MK: All I can say is that it’s under discussion, but for now, we’re a closed loop — as it stands today, we only finance our own products and services.

E: Your announcement talks about “progressing your digital transformation.” What does that mean?

MK: Over the next three to four years, we’re going to invest more than EGP 1 bn in digital transformation. It will touch every single corner of the company. Not just the customer experience, but all of the back office, everything. It is one of the most important areas in which we’re working with McKinsey. We’re already taking steps: This past Saturday (1 October) we announced a change to our internal structure and appointed an executive vice president for B.Labs and digital. We’re going to be developing our own technology from the core on out.

E: You’ve been heard saying before that retail, as an industry, doesn’t get enough respect.

MK: BTECH will have 6k staff at the end of the year. We will have hired 900 new team members this year. As retailers, we are creators of jobs.

Look, I’m biased on manufacturing vs retail, but it’s all “industry, industry, industry” in the press. Everyone runs after the manufacturers — even though more than 34% of the workforce in Egypt works in retail. Nobody talks about trade and distribution. We’re not laying people off — we’re hiring year-round.

I challenge any manufacturer in Egypt to create jobs and support new households the way retail does. We are in 24 governorates. In 33 cities. And we don’t just hire people — we invest in them. Our team members have, on average, each had three training courses this year at the BTECH Academy. We’ve created a diploma program in retail management in partnership with the government and we’re going to roll out university-level retail and retail management programs with a couple of universities.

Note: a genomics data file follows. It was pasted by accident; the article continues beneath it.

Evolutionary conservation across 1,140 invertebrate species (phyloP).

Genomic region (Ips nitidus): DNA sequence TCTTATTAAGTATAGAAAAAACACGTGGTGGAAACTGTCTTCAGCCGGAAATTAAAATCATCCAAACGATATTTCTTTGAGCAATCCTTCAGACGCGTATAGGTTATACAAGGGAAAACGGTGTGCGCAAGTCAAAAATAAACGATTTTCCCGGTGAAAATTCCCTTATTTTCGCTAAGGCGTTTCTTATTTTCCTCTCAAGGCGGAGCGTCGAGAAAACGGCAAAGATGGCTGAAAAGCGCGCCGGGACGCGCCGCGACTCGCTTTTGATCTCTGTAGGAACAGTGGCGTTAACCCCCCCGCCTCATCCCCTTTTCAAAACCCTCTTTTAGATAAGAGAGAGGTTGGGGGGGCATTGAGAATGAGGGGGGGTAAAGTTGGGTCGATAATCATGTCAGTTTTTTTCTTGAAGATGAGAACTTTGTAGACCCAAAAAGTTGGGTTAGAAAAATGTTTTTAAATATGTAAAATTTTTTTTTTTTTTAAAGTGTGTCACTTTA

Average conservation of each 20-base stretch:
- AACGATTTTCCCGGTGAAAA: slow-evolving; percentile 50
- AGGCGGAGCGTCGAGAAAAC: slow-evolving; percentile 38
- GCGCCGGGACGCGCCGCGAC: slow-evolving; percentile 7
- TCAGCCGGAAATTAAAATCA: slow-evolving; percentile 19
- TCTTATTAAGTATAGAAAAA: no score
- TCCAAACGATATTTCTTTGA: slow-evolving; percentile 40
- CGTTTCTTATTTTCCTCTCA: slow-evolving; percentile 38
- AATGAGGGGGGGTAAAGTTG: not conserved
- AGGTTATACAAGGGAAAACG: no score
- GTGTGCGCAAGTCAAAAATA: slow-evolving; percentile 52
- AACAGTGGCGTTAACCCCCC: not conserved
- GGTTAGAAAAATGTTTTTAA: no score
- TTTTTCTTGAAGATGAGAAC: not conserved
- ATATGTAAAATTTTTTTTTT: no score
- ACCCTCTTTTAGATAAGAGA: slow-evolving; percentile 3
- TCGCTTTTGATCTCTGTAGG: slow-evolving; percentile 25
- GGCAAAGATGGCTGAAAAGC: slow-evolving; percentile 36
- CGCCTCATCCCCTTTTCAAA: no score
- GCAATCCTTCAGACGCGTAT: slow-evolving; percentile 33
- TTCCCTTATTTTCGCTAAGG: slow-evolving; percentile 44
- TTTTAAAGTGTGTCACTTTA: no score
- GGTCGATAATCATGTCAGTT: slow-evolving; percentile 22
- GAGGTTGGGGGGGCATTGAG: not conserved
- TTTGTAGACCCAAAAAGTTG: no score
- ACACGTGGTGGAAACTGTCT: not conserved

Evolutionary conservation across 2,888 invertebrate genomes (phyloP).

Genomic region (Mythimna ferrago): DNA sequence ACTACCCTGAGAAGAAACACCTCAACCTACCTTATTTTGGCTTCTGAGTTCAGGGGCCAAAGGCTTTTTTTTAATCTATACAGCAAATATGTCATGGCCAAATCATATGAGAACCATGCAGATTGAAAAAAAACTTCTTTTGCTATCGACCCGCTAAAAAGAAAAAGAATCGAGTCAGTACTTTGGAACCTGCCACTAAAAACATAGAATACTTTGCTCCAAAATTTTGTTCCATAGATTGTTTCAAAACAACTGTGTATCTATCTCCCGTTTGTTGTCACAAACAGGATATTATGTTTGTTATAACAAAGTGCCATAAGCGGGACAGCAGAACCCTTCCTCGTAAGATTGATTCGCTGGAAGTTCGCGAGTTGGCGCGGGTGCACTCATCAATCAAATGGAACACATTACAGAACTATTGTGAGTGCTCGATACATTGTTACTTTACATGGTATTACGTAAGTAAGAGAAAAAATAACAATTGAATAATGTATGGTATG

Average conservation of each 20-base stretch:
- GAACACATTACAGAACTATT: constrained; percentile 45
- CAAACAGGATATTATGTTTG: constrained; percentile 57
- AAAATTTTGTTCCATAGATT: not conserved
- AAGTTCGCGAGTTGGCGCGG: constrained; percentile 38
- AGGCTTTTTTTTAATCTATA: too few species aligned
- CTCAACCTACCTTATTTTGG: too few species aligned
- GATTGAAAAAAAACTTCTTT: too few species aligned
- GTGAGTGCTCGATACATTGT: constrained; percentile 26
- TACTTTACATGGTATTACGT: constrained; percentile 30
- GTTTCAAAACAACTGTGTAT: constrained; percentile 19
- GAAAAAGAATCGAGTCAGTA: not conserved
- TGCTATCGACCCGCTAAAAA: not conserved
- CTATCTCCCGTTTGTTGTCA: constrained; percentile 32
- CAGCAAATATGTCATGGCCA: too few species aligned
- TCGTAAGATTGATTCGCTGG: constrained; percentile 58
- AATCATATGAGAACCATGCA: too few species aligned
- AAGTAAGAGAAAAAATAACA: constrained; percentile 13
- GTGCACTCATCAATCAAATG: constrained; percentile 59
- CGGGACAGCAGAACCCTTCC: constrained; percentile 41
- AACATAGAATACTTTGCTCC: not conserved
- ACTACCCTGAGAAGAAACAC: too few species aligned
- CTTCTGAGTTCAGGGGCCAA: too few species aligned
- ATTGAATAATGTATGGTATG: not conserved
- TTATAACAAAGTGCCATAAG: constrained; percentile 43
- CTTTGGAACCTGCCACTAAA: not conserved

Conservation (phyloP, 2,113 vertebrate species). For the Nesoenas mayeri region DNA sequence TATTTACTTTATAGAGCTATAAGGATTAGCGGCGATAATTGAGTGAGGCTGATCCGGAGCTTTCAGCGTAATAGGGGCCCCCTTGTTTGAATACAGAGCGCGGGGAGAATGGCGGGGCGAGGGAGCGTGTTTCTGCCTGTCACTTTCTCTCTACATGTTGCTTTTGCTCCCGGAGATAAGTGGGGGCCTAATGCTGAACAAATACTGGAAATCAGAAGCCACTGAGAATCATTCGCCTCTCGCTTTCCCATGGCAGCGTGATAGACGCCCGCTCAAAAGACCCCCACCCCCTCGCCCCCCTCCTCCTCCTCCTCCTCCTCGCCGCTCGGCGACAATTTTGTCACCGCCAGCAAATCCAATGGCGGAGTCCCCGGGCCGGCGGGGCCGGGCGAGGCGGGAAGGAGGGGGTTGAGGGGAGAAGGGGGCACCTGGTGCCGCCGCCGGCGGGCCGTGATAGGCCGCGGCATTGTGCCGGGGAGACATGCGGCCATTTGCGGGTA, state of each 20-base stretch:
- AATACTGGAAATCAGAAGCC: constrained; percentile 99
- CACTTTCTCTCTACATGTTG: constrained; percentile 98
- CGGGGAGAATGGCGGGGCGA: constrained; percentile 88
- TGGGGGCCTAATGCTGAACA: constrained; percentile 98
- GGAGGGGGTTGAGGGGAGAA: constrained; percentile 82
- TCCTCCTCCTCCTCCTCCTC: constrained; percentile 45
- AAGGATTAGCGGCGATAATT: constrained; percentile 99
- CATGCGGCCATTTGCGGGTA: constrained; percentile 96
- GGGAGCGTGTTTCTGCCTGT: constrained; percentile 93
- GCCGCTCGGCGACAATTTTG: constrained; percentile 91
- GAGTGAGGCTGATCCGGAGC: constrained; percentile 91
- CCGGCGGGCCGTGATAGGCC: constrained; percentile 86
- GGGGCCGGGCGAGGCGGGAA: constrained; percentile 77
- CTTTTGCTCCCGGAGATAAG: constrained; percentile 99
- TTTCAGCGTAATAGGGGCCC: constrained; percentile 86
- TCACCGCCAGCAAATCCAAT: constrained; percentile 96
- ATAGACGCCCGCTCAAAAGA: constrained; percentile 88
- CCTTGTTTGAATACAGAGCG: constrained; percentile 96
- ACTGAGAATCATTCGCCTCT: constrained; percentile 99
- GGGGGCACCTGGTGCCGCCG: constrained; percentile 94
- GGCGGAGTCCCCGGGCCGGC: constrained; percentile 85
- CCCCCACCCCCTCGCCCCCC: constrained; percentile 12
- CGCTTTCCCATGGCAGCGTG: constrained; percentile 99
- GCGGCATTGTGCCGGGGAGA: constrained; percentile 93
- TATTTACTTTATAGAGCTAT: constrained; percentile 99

E: If you could change one thing about your business, what would it be?

MK: We’re too slow. We could grow faster if we change the way we do business. We need to get a handle on the scope and pace of change happening all around the world. 5x revenue growth and 10x profit growth are great, but they’re just the beginning. I want to keep this beast hungry all of the time — we want to always, always have the spirit of a startup, even now, 25 years down the road.